The cartoonish, horror-flick imagery complemented 21 Savage’s chilling street tales, but it couldn’t match the all-too-real threat the Atlanta-based rapper faced in February, just hours before the Super Bowl, when he was arrested in his hometown by U.S. Immigration and Customs Enforcement agents.
The agency claimed 21 Savage was an “unlawfully present United Kingdom national” who had overstayed his visa. The arrest came just days after 21 Savage performed “A Lot” from his chart-topping 2018 album “I Am > I Was” on “The Tonight Show Starring Jimmy Fallon” (he had added a verse mentioning children being separated from their parents at the U.S.-Mexico border). He faced the possibility of deportation.
Although 21 Savage was released 10 days later, his circumstances highlighted the fraught circumstances that both black people and immigrants face in America. Forget the fame — the rapper born She’yaa Bin Abraham-Joseph is still a civilian, vulnerable to what appeared to be targeting by law enforcement.
Nevertheless, 21 Savage’s performance on Tuesday night reinforced his long-held position: No matter the test, he’ll emerge triumphant.
The first portion of 21 Savage’s set found the rapper mostly tearing through many of his collaborations — some bleak, some spirited. He delighted in exploring “Savage Mode,” his 2016 EP with producer Metro Boomin, performing “No Advance,” a prime example of 21 Savage at his most playfully morose. With the bass reverberating through the venue, he growled lines such as “I walk off in the room, I be feelin’ the tension” with pleasure. Over the downtempo drag of “No Heart,” he explains how he’s been remorseless since childhood. However, performing his verses from Cardi B’s “Bartier Cardi” and Post Malone’s “Rockstar” offered a little more candor, lightening the mood without 21 Savage shedding his no-nonsense ethos.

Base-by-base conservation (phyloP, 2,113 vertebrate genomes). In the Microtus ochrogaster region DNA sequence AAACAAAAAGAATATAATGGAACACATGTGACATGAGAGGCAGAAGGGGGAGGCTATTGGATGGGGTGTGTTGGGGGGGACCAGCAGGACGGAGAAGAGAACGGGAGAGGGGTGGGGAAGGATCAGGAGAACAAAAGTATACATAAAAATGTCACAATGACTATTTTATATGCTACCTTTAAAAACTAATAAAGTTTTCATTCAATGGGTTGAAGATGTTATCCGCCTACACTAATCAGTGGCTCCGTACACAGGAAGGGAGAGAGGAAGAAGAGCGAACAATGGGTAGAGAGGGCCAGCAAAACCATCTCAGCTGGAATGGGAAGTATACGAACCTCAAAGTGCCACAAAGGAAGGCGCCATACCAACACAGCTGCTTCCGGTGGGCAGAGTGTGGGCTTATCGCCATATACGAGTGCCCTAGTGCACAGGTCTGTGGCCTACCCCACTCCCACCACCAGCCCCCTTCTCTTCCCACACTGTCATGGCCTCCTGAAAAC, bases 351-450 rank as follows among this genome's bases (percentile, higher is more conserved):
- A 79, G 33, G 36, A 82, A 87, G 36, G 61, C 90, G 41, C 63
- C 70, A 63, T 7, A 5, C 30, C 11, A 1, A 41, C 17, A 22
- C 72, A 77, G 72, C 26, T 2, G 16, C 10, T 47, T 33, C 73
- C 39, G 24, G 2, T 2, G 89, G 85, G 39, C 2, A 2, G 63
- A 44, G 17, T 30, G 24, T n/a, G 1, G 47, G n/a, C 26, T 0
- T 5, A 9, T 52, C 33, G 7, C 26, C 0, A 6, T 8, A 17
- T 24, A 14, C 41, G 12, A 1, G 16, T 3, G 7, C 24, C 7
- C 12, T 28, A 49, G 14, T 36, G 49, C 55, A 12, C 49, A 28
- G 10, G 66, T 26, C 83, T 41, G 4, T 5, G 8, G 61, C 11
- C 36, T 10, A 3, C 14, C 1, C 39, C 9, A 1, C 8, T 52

Footage showing 21 Savage’s attorney and the Rev. Al Sharpton speaking about his arrest, crowds cheering his release from ICE custody and a subsequent interview with NBC News was supposed to mark the official segue into the latter portion of the show. However, the true shift in tone arrived with the sound of East of Underground’s “I Love You.” That’s the song sampled on “A Lot,” the track 21 Savage played on Fallon’s show just before his February arrest.
“A Lot” stood out as the most comprehensive look at the rapper’s journey. “I been through the storm and it turned me to a G / But the other side was sunny, I get paid to rap on beats,” he rapped on the second verse.
21 Savage’s upbringing may have hardened him, but at Tuesday’s show he made it clear that life’s constant tests have made him stronger and wiser. He’s more appreciative of all he’s accomplished. He knows it can all vanish in an instant, and he’s a better version of himself as a result.